Aluminum brazing continues to grow, and, as I mentioned in my previous blog article, I sometimes receive questions from people asking me: "Can I use available furnace time in my high-temperature aerospace vacuum furnace to perhaps do some aluminum brazing?" I mentioned before that it is very fortunate for them that they asked BEFORE they actually tried to do it, since companies should NEVER use their regular high-temperature vacuum furnaces to braze aluminum base metals!
In my previous blog article, we examined the difference between those two types of vacuum furnaces in terms of the very tight temperature tolerance control needed for aluminum brazing.
In this part, let’s look more closely at the contamination issues presented by outgassing of aluminum brazing products.
Aluminum brazing filler metals (BFMs) often require the presence of magnesium in the furnace chamber to act as a “getter” for excess oxygen present in the furnace. Magnesium may be present in the aluminum base metal or perhaps in the aluminum BFM or both. Sometimes it is added separately as a powder (or chips) placed in a small crucible in the furnace hot zone.
Unfortunately, both aluminum and magnesium can easily outgas and contaminate a vacuum furnace. This could be a major issue for aerospace furnaces used for stainless steels since any contamination from aluminum alloys can totally ruin future furnace runs for stainless steels and superalloys.
I have personally seen companies make the mistake of trying to braze with aluminum-based BFMs in regular aerospace furnaces. They use as their reason for doing so the fact that they were merely trying to use the aluminum-BFM to braze much higher melting-temperature base metals such as when joining titanium components together. So, they were not concerned by the lack of overall temperature control of their standard high-temperature vacuum furnace since the melting point of the aluminum BFM was well below the melting temperature of the titanium alloy being joined.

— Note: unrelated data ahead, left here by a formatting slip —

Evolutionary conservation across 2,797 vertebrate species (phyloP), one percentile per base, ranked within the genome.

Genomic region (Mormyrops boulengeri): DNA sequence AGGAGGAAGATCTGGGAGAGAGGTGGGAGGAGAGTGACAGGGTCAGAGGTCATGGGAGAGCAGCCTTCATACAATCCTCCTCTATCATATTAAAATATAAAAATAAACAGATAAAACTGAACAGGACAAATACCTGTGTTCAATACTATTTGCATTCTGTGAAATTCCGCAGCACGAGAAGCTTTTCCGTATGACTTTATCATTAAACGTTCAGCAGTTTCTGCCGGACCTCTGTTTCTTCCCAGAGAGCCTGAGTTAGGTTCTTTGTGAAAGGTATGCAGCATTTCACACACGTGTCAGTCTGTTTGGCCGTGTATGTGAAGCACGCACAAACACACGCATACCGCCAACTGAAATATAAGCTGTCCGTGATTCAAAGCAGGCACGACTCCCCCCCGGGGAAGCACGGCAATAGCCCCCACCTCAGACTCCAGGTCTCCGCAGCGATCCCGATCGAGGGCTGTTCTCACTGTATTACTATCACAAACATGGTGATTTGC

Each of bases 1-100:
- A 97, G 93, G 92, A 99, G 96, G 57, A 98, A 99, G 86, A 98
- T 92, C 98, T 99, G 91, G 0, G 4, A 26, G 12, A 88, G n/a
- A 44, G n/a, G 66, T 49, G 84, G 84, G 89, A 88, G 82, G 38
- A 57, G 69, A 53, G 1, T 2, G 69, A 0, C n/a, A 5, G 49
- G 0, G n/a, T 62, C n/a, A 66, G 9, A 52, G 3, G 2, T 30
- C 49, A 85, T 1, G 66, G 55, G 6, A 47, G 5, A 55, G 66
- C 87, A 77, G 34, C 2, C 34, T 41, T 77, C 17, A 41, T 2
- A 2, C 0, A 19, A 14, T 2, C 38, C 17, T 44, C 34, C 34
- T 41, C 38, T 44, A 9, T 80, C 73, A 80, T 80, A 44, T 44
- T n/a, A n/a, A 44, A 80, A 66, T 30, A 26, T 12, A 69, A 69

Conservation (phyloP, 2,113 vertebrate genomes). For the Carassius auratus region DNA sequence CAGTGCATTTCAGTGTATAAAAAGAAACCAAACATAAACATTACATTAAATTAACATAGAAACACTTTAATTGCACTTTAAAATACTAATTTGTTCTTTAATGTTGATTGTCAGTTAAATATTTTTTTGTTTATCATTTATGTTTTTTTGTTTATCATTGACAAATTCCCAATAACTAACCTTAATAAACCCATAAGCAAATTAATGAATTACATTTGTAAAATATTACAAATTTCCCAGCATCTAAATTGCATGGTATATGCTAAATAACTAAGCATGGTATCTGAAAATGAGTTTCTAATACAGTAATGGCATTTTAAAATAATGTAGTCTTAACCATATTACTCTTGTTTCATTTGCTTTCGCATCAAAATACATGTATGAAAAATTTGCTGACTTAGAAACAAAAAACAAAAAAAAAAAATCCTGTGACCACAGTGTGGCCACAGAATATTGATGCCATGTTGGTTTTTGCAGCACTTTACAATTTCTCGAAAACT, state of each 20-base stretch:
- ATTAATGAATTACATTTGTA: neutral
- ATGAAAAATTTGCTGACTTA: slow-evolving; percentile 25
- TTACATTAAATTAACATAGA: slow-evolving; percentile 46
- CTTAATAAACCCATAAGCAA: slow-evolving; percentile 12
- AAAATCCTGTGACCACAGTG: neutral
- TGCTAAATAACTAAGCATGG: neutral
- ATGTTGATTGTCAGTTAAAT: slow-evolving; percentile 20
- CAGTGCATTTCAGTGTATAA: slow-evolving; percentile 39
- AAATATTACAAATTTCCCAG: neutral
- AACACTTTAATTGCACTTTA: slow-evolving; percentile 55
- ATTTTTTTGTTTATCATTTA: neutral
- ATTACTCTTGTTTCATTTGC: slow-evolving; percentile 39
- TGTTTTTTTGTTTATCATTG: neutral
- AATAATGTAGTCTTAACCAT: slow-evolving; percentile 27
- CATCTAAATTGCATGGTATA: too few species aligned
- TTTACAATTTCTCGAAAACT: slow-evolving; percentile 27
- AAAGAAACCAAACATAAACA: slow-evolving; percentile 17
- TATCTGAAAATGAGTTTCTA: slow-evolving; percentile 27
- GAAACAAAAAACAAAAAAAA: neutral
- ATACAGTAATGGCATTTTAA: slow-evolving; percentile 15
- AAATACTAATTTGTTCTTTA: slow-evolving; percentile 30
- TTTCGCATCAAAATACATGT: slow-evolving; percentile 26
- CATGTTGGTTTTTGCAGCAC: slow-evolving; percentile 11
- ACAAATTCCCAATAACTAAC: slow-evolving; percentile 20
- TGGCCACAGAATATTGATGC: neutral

However, the outgassing contamination from the BFM – and from the magnesium getters they mistakenly added to the furnace to supposedly improve the furnace atmosphere for aluminum brazing – ruined the hot zone, aluminized the insulators and put a lot of magnesium coating on the furnace walls. This coating continually outgassed whenever the furnace was used, rendering the aerospace furnace useless for regular aero-brazing.
If you desire to do any kind of aluminum brazing, whether it’s to join aluminum base metals together or other metals such as titanium, I strongly recommend that you NEVER use a regular aerospace-type vacuum furnace for that purpose. Instead, use only a vacuum furnace built specifically and only for aluminum brazing.